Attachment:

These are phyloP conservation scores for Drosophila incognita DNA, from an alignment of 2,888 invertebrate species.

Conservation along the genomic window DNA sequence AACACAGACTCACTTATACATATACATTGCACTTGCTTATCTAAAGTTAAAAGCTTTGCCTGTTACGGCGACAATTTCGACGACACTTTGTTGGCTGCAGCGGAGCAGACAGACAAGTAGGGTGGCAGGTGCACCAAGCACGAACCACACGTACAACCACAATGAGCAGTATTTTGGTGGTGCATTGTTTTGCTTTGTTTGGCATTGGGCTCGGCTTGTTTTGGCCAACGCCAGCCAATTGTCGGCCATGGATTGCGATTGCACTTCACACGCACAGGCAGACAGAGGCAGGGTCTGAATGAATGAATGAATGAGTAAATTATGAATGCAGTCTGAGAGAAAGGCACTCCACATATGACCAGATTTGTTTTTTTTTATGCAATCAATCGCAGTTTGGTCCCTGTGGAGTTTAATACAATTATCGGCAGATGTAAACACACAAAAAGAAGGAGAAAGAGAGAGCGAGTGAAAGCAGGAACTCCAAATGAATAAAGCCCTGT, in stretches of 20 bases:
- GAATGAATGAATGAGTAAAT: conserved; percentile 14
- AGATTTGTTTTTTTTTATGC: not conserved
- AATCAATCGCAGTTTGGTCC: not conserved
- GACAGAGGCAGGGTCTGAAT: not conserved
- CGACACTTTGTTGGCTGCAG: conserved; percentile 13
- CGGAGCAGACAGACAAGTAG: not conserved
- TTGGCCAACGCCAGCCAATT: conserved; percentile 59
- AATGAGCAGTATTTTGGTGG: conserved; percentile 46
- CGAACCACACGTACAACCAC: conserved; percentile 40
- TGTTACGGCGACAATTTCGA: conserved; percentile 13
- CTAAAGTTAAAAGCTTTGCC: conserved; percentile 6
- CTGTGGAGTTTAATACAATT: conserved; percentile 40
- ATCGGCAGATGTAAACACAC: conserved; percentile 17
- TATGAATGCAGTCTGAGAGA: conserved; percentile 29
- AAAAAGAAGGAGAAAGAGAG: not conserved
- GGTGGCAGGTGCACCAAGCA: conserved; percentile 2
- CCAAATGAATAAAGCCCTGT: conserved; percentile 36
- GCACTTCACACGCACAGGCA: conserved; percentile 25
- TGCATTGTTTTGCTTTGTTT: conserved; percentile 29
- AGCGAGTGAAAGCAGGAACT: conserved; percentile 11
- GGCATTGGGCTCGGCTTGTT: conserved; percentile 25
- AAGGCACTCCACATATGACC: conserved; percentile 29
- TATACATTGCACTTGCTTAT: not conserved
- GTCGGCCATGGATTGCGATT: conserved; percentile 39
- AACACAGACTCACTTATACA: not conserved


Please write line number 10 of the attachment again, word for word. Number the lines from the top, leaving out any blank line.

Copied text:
- AATGAGCAGTATTTTGGTGG: conserved; percentile 46